Use your body

Calisthenics, it’s your time to shine. Everyone loves to hit the bench press, but do you know what is also great? Push-ups. While lifting weights is one of the best– if not the very best– ways to build muscle, sometimes it is not an option. Chances are this is one of those times. When done correctly, bodyweight exercises such as squats, dips and pullups can also build muscle, and they can be performed just about anywhere.

“There’s nothing more athletic than a good bodyweight exercise,” said celebrity trainer Jeff Cavaliere in one of many popular AthleanX videos. “Most of the time, they’re compound movements; they allow us to move multiple joints at once.” Indeed, exercises such as burpees and plank push-ups force you to work the whole body. Trust me, you’ll feel the burn.

Most bodyweight exercises can also be performed with progressions or regressions, making them appropriate for athletes of many skill levels. For example, a push-up could be made easier by performing the exercise on your knees or harder by executing it with one arm.

If you are not sure where to start, don’t worry. Figuring out how to workout with just your body is not exactly intuitive, but there are plenty of resources out there to get you going. The following resources can help you get started if you do not know where to begin:

Gear up

You do not need to spend any money to get a good workout in. But, if you have a few extra bucks lying around, the following equipment might just enhance your workout without breaking the bank.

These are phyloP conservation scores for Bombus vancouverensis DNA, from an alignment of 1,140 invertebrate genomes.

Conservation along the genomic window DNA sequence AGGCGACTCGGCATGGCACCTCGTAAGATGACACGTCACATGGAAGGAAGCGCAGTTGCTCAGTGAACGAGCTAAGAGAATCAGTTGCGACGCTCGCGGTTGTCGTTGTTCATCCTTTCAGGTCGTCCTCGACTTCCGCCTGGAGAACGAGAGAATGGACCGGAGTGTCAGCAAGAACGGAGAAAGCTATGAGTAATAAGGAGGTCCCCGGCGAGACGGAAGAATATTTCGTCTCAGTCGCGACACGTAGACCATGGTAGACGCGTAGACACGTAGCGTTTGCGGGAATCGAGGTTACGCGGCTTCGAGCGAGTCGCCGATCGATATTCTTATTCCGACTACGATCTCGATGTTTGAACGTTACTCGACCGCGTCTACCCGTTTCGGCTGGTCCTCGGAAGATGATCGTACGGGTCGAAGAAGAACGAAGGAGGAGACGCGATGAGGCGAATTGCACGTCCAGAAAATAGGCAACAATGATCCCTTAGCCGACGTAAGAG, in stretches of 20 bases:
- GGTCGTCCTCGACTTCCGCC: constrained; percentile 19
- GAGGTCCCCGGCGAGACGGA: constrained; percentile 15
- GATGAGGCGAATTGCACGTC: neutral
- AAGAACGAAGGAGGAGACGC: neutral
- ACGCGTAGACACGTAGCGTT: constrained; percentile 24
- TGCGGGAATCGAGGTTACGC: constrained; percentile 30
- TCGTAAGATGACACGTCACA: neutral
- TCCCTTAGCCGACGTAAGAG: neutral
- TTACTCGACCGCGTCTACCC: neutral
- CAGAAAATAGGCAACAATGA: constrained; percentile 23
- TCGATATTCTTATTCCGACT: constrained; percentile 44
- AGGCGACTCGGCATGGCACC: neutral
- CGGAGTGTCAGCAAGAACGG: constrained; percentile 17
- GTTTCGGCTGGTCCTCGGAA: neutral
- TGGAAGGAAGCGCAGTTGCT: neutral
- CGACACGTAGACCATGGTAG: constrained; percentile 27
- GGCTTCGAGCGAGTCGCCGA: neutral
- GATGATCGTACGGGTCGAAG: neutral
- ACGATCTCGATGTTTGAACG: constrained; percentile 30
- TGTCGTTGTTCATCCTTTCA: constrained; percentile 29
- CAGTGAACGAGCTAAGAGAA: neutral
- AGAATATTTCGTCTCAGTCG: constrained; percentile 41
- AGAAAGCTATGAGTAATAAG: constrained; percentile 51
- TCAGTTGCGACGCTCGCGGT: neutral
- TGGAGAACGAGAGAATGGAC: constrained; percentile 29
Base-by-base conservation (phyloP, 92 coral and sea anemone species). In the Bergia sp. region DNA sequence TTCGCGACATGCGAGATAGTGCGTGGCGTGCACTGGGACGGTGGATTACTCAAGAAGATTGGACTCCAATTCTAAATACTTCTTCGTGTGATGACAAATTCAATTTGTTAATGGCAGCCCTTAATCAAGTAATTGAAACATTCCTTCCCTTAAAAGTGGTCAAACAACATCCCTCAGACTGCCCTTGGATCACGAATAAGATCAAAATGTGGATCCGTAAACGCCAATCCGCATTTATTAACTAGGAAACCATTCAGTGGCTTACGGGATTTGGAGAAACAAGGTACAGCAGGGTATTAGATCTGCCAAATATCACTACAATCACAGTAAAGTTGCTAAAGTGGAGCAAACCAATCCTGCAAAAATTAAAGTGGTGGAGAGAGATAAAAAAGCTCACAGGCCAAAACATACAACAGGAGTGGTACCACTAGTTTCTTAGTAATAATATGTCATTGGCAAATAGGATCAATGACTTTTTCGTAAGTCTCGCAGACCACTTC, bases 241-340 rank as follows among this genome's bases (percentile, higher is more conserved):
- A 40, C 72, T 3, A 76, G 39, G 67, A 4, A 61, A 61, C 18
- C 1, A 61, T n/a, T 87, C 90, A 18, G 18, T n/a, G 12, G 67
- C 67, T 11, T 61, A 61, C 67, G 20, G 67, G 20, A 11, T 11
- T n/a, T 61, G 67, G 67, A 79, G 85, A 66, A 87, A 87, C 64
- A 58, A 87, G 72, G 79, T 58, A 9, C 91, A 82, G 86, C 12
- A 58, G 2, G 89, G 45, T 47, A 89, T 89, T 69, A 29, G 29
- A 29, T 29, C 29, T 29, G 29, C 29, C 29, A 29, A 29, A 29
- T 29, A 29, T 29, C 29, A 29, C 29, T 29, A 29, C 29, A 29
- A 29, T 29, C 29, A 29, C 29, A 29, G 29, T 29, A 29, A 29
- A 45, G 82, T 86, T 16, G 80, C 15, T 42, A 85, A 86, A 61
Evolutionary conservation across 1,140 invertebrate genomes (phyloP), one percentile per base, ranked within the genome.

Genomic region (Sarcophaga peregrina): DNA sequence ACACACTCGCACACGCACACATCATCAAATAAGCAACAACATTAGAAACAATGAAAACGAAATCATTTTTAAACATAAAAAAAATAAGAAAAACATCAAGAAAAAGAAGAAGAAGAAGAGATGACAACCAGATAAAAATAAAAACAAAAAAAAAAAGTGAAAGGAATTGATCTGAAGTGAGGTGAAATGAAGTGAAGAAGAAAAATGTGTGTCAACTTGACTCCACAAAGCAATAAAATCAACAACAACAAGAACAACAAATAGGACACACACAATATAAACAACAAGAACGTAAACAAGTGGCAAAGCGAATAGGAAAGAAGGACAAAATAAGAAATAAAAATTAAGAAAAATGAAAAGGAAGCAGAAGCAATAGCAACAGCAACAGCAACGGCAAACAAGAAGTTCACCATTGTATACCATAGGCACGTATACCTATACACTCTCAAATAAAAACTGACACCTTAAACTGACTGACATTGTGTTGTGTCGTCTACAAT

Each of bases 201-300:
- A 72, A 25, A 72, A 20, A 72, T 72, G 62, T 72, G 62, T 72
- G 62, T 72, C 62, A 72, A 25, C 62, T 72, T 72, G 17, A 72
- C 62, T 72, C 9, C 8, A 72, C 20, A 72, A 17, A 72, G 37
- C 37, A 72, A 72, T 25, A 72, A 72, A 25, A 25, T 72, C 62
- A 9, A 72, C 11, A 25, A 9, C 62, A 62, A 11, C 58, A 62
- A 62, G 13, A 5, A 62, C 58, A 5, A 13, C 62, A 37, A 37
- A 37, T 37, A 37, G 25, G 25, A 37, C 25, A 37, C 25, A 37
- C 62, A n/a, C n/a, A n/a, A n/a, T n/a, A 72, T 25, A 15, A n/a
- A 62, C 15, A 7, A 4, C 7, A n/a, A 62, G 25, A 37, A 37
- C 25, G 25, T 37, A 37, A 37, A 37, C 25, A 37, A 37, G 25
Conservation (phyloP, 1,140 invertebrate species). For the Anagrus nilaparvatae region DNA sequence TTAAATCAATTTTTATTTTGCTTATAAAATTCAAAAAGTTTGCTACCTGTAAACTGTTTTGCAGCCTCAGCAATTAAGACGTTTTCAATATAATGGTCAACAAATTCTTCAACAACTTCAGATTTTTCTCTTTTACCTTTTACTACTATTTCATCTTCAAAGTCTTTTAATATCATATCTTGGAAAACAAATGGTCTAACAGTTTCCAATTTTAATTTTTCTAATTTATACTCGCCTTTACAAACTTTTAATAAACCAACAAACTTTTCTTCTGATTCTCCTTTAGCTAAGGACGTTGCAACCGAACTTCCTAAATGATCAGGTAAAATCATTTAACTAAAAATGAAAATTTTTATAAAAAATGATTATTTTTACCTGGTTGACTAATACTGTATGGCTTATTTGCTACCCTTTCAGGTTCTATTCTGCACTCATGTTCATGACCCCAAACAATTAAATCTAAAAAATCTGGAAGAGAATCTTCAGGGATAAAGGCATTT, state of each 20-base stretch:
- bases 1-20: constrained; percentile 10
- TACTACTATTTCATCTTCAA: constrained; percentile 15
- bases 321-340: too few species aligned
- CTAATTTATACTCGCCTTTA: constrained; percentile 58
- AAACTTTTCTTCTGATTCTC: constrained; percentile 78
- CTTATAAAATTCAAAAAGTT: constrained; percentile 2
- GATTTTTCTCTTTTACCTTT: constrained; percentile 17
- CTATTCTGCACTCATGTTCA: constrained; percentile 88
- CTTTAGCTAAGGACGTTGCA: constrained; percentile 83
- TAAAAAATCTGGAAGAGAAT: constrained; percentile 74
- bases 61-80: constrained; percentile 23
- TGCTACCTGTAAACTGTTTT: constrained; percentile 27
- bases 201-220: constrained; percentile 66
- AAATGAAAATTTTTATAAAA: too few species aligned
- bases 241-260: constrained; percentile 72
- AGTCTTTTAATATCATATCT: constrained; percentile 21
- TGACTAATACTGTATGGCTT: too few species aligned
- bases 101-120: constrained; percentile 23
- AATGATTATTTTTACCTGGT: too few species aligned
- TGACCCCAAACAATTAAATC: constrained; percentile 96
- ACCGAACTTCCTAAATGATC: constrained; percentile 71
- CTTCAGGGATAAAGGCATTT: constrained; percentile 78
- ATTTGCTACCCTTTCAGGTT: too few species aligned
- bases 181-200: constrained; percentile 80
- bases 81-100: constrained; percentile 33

• Mini Resistance Bands – You’ve seen them on the instagram of every fitness influencer with a big butt– and for good reason. These babies are pretty cheap, insanely portable, and can make exercises like squats burn (in a good way). There are plenty to choose from online, including this one recommended by Women’s Health Magazine.
  • Yoga Mat – Whether you are cranking out sun salutations on your balcony in Brickell or busting an ab workout in your room, picking up a yoga mat cannot hurt. Chances are, the floor you are doing sit-ups on right now isn’t exactly clean and comfortable. According to budgetreported.com, this eco-friendly, non-slip mat is the perfect option.
  • Pull-up Bar – Pull-ups are a great compound bodyweight exercise that can be performed to target different muscles. While you can’t perform them in your living room without the right gear, a pull-up bar might be an affordable piece of home gym equipment worth investing in. While this may not be necessary or ideal for a beginner, Top Fitness Magazine recommends this bar for those looking to invest in one.
  • Water Bottle – I hope that in the era of sustainability, you already have a reusable bottle. If not, get one, because if you must go to the gym, you probably don’t want to drink from that community water fountain right now. Just sayin’.

Featured image from pixabay.com.

March 23, 2020

Reporters

Kylea Henseler